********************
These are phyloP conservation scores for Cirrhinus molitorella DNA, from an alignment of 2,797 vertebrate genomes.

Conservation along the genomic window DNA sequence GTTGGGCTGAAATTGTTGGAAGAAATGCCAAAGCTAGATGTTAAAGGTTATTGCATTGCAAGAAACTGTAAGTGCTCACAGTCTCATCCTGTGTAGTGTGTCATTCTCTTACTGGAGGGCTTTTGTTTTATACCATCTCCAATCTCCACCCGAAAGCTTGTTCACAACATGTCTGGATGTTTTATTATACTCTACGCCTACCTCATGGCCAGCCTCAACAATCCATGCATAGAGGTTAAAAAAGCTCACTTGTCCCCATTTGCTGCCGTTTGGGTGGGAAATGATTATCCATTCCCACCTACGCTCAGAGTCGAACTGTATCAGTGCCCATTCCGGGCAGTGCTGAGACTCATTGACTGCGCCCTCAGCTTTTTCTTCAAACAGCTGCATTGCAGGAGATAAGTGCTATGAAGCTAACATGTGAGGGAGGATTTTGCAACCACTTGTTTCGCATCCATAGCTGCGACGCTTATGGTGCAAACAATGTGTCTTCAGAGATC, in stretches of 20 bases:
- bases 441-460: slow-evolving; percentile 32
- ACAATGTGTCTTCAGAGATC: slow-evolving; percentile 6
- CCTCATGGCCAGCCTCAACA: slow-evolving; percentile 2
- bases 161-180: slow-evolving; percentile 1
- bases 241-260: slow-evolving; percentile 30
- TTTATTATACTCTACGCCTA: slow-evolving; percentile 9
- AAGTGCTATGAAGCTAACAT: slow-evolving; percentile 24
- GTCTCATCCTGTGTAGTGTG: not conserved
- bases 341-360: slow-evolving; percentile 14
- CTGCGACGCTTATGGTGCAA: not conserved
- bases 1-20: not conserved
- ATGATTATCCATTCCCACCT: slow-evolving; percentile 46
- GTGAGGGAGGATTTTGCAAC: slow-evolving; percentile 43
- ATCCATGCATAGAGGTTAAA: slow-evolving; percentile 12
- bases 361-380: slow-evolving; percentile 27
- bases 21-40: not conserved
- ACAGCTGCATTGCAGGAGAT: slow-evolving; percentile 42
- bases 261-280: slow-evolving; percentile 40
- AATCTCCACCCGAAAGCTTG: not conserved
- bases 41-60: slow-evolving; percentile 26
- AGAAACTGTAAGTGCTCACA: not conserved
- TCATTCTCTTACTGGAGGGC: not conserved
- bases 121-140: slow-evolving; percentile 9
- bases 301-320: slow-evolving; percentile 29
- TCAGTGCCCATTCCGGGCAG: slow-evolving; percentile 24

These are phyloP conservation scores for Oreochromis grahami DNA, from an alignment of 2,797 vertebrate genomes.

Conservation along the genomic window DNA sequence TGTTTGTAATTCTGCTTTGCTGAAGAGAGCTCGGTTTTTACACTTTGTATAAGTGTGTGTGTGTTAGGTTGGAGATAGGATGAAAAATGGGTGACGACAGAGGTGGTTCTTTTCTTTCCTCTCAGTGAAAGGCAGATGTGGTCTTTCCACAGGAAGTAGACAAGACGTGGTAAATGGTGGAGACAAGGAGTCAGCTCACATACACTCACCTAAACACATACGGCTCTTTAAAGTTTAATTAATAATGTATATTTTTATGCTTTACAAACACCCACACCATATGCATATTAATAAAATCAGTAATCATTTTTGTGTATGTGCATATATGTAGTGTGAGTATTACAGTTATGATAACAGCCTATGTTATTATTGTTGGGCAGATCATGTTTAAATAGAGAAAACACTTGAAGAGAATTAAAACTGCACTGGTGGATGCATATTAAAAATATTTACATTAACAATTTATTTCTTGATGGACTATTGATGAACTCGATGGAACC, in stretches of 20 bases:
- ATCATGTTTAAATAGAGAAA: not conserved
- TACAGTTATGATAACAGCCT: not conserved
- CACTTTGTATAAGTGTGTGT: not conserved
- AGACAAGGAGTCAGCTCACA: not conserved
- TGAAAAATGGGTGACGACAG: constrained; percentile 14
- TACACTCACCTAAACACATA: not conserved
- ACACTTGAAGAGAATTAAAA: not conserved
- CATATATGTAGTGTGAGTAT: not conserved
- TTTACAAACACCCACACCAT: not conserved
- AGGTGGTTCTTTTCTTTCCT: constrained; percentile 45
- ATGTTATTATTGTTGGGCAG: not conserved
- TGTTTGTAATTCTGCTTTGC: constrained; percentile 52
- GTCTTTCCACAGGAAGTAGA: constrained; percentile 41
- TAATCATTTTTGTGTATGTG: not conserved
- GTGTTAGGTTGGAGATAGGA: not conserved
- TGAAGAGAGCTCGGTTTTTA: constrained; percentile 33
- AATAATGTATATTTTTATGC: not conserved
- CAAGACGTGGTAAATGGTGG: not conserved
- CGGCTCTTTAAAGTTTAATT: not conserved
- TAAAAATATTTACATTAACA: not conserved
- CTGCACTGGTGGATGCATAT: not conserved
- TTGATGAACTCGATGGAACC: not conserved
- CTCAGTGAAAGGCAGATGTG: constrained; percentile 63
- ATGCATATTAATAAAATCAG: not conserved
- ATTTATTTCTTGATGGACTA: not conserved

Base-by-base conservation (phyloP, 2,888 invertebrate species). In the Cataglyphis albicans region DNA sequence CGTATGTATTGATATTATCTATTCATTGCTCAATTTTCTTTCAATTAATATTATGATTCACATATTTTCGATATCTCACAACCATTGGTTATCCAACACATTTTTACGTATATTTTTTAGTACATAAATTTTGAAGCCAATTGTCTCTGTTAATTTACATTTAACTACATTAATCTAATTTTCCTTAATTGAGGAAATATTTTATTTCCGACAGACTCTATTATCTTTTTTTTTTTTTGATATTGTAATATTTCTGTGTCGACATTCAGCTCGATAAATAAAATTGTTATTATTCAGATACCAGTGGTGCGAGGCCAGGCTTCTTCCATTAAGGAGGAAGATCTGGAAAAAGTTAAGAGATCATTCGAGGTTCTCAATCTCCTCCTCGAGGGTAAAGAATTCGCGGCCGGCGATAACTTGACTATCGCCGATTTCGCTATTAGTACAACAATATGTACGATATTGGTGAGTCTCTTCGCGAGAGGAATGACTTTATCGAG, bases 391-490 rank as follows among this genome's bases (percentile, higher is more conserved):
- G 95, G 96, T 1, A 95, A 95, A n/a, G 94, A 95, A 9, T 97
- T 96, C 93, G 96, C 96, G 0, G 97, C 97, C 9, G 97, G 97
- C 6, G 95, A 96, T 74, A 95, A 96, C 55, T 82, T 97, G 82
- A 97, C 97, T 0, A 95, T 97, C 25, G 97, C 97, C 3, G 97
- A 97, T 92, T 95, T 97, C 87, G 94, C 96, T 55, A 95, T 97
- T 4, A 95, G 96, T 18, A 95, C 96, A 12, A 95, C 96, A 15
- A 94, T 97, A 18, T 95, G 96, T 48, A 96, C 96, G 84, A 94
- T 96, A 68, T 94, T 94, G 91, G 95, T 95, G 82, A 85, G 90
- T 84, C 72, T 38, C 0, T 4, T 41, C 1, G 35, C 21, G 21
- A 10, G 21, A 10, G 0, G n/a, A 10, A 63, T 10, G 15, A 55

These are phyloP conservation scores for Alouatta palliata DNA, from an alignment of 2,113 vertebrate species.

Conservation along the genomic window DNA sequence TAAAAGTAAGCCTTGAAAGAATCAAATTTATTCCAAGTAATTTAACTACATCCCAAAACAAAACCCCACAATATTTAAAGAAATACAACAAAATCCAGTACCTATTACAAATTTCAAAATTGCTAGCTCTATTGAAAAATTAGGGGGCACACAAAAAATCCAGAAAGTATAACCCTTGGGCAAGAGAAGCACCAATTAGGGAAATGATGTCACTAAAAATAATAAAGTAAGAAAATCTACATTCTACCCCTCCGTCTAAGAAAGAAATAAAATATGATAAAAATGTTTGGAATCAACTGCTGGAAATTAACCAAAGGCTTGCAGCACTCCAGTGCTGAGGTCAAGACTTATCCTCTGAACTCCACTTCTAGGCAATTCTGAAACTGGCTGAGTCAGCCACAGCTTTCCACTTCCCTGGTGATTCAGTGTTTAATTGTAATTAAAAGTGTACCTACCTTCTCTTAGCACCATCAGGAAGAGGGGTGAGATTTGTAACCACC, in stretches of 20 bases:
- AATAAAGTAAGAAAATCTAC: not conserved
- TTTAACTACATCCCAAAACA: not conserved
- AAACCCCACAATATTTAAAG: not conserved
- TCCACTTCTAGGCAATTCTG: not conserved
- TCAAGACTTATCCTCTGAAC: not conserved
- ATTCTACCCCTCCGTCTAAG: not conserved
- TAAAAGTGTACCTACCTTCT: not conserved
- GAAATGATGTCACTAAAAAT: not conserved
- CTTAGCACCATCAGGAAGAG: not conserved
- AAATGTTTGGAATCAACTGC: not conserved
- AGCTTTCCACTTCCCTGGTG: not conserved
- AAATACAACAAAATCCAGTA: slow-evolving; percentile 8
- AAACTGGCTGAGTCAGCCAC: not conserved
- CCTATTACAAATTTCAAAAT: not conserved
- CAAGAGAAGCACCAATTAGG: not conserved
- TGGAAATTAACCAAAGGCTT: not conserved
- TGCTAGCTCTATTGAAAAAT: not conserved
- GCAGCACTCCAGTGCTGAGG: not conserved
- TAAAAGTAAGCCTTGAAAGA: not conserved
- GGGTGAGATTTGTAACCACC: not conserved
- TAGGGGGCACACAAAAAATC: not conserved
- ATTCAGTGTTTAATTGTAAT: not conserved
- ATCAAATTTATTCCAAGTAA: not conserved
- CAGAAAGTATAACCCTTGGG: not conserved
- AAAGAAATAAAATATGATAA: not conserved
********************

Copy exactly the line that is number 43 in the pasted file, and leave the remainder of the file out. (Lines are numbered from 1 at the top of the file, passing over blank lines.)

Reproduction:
- TAATCATTTTTGTGTATGTG: not conserved